Starkville-Oktibbeha Consolidated School District Superintendent Eddie Peasant said the district could move to a modified schedule for the 2022-23 school year.
If approved by the SOCSD board of trustees, students would have a shorter, six-week summer break but have two-week breaks in fall, winter and spring.
Peasant discussed the potential modified schedule at the board’s meeting on Tuesday. He hopes to formally present the calendar to the board for a vote in November.
This decision comes after nearly a year of discussion to make this move. The district decided to keep a traditional schedule for the 2021-22 academic year, but Peasant said in March he planned for SOCSD to move forward with the new schedule the following year.
The new school calendar still includes 180 school days for students and 187 for teachers, just like the traditional one. The traditional three-day fall break, two-week winter break and one-week spring break will shift to two full weeks each and the nine-week summer to six-week summers, SOCSD Public Information Officer Nicole Thomas said.
“On a modified school calendar, those nine weeks are spread over a longer break in the fall and the spring,” Thomas said.
No official dates have been released yet. The district’s calendar committee, composed of teachers across all schools, has been meeting over the past few months and plans to meet again next week to finalize the calendar.
“Essentially we’re working out a good compromise and taking feedback and working it all into a proposed calendar,” Peasant said. “I think that it will be great for our students and everyone else involved.”
Along with break changes, the modified calendar will offer intersession courses to interested students. The intercessions would be opportunities for students to participate in acceleration, to help master some standards or extend their knowledge through more of a summer camp-type experience, Thomas said. The enrollment process for intercessions will be finalized after an academic calendar is approved for the 2022-23 school year.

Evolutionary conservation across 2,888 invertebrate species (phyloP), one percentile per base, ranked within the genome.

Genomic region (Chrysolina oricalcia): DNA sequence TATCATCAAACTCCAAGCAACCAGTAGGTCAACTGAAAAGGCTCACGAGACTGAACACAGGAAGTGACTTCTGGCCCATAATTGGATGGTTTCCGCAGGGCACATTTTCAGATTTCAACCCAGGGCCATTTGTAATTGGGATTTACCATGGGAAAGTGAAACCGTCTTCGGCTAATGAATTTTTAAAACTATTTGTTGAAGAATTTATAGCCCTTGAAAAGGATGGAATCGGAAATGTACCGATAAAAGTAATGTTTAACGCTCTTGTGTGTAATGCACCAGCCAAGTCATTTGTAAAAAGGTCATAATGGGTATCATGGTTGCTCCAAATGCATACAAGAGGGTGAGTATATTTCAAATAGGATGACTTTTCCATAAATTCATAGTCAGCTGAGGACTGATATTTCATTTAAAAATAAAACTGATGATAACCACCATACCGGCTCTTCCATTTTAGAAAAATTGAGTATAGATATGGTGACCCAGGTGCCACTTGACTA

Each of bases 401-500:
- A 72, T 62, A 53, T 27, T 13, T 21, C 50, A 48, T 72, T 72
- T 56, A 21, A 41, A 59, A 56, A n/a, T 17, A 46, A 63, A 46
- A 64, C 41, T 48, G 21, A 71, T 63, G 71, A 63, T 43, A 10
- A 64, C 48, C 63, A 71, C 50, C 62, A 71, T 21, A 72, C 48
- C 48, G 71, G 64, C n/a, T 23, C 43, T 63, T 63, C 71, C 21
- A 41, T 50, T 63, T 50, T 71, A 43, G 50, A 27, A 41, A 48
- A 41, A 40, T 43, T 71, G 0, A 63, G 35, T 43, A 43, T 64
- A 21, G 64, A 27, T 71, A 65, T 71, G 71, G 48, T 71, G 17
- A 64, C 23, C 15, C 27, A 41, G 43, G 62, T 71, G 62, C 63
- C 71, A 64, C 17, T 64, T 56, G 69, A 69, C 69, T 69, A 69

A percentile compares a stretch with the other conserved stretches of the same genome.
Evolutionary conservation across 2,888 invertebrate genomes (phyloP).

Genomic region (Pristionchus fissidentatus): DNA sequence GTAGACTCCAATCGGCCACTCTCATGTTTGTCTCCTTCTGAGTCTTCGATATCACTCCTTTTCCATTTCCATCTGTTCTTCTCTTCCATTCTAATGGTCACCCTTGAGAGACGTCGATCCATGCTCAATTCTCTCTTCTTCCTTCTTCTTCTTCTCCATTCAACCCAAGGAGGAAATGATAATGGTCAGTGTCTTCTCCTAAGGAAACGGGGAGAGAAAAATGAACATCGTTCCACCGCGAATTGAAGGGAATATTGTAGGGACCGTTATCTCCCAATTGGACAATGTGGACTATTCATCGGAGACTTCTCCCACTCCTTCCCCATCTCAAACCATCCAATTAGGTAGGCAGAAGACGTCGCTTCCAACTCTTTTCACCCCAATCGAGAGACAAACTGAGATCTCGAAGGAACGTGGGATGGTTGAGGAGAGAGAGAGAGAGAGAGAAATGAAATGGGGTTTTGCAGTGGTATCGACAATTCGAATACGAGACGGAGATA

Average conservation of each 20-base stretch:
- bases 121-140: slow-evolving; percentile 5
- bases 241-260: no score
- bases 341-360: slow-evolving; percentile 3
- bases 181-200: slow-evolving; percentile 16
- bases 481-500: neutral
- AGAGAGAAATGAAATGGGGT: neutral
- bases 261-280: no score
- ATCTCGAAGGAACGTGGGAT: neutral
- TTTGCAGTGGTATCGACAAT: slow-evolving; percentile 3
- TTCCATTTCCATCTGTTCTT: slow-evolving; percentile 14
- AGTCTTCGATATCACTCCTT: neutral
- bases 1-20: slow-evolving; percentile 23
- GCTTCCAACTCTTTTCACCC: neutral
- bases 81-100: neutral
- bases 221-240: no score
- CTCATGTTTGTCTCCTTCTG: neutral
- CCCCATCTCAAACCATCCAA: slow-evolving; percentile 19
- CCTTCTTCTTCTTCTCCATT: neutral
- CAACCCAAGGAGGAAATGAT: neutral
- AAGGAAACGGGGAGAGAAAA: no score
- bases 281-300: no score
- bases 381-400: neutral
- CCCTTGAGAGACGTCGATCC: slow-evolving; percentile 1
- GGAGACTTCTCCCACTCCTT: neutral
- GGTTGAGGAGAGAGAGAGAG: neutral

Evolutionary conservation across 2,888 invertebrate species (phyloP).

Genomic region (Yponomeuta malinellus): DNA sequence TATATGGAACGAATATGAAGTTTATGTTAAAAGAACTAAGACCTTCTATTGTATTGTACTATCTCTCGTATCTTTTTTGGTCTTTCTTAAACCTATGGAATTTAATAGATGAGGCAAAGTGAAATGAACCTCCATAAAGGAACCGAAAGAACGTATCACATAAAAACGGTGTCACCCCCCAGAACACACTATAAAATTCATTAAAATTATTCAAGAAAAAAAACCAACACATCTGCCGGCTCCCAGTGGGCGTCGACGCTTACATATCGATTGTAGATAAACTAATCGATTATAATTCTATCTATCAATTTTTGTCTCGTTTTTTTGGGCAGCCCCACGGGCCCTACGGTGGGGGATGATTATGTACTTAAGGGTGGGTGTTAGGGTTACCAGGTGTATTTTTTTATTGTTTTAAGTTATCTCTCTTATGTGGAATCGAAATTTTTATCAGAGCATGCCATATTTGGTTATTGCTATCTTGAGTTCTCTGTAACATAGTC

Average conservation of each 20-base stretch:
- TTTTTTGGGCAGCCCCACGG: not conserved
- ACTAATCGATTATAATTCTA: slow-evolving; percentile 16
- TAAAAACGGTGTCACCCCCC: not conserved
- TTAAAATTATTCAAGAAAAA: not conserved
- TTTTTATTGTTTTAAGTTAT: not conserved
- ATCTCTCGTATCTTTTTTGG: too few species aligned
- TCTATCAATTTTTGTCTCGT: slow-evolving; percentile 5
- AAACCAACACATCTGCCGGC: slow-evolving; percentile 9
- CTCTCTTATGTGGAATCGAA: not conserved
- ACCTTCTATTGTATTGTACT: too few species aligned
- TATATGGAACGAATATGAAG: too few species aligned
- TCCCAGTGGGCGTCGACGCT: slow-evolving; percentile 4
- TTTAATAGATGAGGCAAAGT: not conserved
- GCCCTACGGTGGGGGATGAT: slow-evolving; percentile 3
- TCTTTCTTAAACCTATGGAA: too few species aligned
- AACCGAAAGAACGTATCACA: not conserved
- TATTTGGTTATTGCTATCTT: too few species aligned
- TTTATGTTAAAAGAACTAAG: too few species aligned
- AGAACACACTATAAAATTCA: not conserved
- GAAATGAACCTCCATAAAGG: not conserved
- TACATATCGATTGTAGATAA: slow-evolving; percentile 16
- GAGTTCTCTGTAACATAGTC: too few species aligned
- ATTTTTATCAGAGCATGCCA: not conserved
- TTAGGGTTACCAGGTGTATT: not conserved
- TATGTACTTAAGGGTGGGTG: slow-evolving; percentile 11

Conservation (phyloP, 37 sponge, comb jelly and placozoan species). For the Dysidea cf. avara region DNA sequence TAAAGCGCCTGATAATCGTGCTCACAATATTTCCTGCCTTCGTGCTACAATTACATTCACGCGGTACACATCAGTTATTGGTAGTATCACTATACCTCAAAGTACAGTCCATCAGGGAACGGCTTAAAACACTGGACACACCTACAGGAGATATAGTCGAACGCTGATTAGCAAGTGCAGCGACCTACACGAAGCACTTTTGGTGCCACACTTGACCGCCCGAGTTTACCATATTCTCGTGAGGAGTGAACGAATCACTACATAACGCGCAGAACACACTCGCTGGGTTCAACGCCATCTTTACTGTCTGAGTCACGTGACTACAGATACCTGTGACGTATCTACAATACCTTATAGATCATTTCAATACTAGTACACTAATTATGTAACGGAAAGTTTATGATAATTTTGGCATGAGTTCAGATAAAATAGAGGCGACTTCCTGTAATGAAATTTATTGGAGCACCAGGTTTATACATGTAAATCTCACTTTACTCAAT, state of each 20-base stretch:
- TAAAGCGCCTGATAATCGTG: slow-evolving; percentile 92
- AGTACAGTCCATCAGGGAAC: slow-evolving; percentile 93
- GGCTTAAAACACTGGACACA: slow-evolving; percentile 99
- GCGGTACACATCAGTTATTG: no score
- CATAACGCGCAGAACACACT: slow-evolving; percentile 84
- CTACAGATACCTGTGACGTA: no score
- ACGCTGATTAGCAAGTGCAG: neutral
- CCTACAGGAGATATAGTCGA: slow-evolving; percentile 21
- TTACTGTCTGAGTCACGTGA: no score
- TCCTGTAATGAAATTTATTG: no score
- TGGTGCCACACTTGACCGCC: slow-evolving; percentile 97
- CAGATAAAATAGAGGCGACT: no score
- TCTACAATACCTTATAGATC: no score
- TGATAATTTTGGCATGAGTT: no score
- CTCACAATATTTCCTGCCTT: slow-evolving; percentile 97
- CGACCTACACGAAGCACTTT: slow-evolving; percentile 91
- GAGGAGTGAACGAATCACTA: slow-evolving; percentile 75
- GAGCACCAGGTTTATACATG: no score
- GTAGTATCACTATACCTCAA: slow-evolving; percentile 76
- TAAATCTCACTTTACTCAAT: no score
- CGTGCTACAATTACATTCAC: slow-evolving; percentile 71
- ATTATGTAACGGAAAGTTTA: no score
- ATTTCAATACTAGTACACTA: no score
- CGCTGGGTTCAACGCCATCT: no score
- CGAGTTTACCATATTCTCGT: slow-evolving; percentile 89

Teachers can also choose to work during these sessions if they so choose, Thomas said.
“Teachers who decide to work during those intersessions would be working with small groups of students, and they would be paid in addition to their 187 teacher day salary,” Thomas said.
Read to Succeed
SOCSD received a $2.5 million grant to fund literacy programs and initiatives throughout all district schools.
The district received this grant for the second time from the Mississippi Department of Education for $500,000 per year for the next five years. SOCSD Director of Educational Enhancement and Innovative Research Brandi Burton said this will provide anyone from birth through 12th grade with free books, fund literacy events throughout the year and work with all libraries throughout the schools to enhance the libraries into 21st century media centers.
This is the second time the district has received this grant. Burton said a large portion of the first grant prioritized STEM and improved the schools’ makerspaces, but Read to Succeed this year is geared toward workforce development.
“With this grant, we will be focusing on how important that literacy is in the workplace, especially in the career and technical fields,” Burton said. “… I’m hoping this is ultimately just going to increase literacy skills across the board. We have different job descriptions written in.”
This grant will also fund any intercession for the modified calendar or summer enrichment session that involves literacy, as well as salaries of teachers over these programs.
“With our plans to move to the modified calendar, this grant will provide literacy instruction and camp instructions and experiences during those intercessions for students that need a little help with catching up,” Burton said.